By David Hall

Newly reported coronavirus cases in the U.S. remained below 60,000 for the second day in a row and hospitalizations continued to fall, as the nation’s death toll from Covid-19 surpassed half a million.

More than 500,300 people in the U.S. have died from the disease, with more than 1,350 new fatalities added on Monday, according to data compiled by Johns Hopkins University. Monday’s death toll was down from the previous day’s total of 1,821.

The U.S. reported more than 54,000 new coronavirus cases for Monday, according to Johns Hopkins data published early Tuesday Eastern time. The data may update later. Monday’s tally of new cases was similar to Sunday’s total, but down significantly from levels reached in January, at the peak of the most recent wave of infections.

The total number of Covid-19 patients requiring hospitalization fell to 55,403, the fourth day in a row the figure has been under 60,000, according to the Covid Tracking Project. Intensive care units also saw a decline in the number of Covid-19 patients, with 11,536 people in ICUs, the lowest level since Nov. 8.

President Biden marked the loss of life from Covid-19 with a moment of silence and a candlelit memorial Monday.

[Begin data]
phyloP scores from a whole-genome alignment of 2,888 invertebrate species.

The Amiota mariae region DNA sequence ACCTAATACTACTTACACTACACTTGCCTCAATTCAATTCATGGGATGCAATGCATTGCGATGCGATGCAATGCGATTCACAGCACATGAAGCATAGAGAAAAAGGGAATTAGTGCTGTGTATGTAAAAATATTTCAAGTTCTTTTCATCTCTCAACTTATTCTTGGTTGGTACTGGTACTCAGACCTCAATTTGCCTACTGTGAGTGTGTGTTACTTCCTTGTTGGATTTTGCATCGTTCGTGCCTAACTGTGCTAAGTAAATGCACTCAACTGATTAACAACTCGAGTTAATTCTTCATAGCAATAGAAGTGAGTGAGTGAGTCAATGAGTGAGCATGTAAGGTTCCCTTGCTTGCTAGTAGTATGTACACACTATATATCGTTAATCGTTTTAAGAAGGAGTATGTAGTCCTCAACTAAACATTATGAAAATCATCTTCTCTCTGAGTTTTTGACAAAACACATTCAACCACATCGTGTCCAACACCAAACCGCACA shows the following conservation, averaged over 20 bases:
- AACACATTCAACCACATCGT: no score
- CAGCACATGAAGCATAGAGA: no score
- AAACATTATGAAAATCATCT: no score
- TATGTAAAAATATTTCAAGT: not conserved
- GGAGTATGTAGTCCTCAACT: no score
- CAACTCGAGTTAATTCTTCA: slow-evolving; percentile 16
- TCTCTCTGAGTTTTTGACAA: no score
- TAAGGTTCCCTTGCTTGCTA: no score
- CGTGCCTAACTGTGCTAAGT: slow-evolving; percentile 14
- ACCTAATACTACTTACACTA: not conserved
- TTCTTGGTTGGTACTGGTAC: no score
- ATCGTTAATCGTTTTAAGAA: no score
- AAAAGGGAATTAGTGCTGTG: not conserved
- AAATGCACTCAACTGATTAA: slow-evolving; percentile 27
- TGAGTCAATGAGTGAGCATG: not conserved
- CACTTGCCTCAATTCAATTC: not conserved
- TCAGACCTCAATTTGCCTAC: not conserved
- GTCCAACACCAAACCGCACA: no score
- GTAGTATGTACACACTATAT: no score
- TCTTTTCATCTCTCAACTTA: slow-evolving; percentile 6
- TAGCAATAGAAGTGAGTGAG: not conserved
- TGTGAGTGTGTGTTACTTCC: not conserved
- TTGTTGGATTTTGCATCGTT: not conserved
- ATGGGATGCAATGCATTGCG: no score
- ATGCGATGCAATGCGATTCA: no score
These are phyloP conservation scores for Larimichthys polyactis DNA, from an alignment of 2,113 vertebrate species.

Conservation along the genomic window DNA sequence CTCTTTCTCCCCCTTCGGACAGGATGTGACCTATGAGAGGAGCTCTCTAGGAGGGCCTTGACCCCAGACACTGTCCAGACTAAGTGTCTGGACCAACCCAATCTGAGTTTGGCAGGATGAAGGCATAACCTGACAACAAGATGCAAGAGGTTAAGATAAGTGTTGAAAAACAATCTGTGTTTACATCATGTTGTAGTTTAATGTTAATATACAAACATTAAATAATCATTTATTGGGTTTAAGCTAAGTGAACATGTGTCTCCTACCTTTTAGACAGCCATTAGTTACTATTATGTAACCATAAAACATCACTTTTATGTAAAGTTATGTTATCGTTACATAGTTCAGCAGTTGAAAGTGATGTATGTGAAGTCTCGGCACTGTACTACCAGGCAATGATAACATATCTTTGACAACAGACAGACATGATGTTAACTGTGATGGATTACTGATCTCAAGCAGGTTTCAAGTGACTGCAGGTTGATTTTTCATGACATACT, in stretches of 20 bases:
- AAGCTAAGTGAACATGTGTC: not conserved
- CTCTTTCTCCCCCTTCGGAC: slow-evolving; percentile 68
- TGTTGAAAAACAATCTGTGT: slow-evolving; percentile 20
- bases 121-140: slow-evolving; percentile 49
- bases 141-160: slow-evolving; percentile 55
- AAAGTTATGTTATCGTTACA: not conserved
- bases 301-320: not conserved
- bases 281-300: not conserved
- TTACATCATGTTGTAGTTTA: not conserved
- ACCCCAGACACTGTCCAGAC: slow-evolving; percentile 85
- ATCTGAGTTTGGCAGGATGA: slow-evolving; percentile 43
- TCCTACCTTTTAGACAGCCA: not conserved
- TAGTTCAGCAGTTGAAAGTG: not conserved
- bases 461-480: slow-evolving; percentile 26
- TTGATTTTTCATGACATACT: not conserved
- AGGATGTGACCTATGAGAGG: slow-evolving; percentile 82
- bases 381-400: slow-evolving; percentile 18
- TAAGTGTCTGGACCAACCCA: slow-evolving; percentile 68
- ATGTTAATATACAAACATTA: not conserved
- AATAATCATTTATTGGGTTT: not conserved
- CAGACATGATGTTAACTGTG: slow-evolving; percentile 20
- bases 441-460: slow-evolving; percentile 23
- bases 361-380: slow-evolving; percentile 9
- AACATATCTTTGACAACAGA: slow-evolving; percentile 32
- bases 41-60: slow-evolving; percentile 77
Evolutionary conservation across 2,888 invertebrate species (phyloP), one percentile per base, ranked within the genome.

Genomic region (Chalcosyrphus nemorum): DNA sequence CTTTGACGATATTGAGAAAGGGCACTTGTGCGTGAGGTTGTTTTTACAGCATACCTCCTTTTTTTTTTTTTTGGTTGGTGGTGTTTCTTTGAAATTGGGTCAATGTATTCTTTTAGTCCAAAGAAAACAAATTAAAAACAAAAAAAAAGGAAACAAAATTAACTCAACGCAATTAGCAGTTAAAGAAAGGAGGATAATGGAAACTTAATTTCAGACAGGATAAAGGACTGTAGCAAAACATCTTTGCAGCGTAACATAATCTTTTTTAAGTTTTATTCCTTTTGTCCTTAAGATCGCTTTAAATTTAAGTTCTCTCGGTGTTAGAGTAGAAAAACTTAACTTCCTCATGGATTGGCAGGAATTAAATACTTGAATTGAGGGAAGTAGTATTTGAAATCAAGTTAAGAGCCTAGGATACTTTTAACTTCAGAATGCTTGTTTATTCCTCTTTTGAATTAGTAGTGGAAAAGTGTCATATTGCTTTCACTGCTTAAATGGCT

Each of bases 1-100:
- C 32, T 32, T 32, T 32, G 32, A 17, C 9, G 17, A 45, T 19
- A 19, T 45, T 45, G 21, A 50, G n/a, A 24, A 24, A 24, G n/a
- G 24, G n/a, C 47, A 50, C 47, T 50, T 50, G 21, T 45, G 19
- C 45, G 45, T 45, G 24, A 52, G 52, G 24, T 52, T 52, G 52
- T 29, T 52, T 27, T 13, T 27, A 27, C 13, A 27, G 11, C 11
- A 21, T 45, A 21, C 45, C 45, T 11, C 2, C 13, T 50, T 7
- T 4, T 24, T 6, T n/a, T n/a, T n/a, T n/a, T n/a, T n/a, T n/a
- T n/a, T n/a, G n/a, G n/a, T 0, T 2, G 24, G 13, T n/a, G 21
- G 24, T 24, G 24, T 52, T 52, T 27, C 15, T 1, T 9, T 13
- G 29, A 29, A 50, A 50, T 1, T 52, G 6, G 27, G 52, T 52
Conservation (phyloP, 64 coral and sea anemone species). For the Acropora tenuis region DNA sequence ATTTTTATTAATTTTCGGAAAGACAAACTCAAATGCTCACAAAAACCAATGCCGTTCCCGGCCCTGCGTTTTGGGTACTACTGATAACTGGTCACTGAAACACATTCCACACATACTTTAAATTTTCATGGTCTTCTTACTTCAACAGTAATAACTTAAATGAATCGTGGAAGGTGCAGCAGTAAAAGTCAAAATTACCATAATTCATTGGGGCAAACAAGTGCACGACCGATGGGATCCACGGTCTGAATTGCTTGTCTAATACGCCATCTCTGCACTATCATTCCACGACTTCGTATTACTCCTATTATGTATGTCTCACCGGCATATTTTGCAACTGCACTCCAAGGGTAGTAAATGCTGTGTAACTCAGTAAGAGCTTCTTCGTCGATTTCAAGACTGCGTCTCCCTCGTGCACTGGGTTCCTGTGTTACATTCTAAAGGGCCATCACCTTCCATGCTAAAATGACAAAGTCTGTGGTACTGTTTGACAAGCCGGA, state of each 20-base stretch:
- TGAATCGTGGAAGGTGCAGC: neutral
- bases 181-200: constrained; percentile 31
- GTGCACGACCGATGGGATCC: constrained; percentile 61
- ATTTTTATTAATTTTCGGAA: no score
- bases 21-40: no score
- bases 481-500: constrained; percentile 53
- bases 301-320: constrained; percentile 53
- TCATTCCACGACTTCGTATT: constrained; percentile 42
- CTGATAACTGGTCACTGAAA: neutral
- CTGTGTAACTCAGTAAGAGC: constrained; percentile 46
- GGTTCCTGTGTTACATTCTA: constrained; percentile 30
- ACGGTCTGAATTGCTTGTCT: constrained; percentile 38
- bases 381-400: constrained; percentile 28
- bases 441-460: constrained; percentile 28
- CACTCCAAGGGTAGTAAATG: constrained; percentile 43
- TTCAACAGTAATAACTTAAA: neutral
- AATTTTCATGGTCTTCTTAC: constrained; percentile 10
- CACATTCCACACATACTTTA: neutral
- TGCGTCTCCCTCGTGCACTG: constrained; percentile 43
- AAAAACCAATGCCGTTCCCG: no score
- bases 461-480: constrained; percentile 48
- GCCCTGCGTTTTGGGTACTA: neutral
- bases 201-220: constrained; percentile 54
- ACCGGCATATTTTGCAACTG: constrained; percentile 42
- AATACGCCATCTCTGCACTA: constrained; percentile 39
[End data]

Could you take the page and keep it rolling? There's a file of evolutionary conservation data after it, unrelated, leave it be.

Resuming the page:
“People we lost were extraordinary. They spanned generations, born in America, emigrated to America. Just like that, so many of them took their final breath alone in America,” Mr. Biden said.

Mr. Biden was then joined by first lady Jill Biden, Vice President Kamala Harris and her husband, Doug Emhoff, for a remembrance ceremony outside the White House. They stood in silence as the sun set and a military band played “Amazing Grace.” Five hundred candles lined the steps of the White House’s South Portico.

After winter storms caused delays to Covid-19 vaccines in some parts of the country, cities and states were working to catch up. New York Gov. Andrew Cuomo said delayed vaccine deliveries from last week should arrive this week. Several county health departments reported Monday that vaccine shipments had arrived and that they were resuming first and second-dose appointments.

Los Angeles Mayor Eric Garcetti said city-run vaccination sites will resume operations on Tuesday, providing mostly second doses of shots and a limited number of first doses. And in North Carolina, health officials have said that vaccines that were set to arrive on Feb. 16 and 17 are now set to arrive this week, along with normal allocations.

Meanwhile, the Food and Drug Administration said it will quickly analyze any vaccine booster shots against Covid-19 variants such as those from South Africa and the U.K., and won’t require further large clinical trials of the new shots’ effectiveness.

Peter Marks, director of the FDA’s center for biological products, which evaluates vaccines, said Monday that the analysis of whether vaccines prevent the new strains of Covid-19 will involve a few hundred research subjects over a couple of months. That would be faster than vaccine trials, which so far have involved thousands of research subjects over several months, followed by an FDA analysis.

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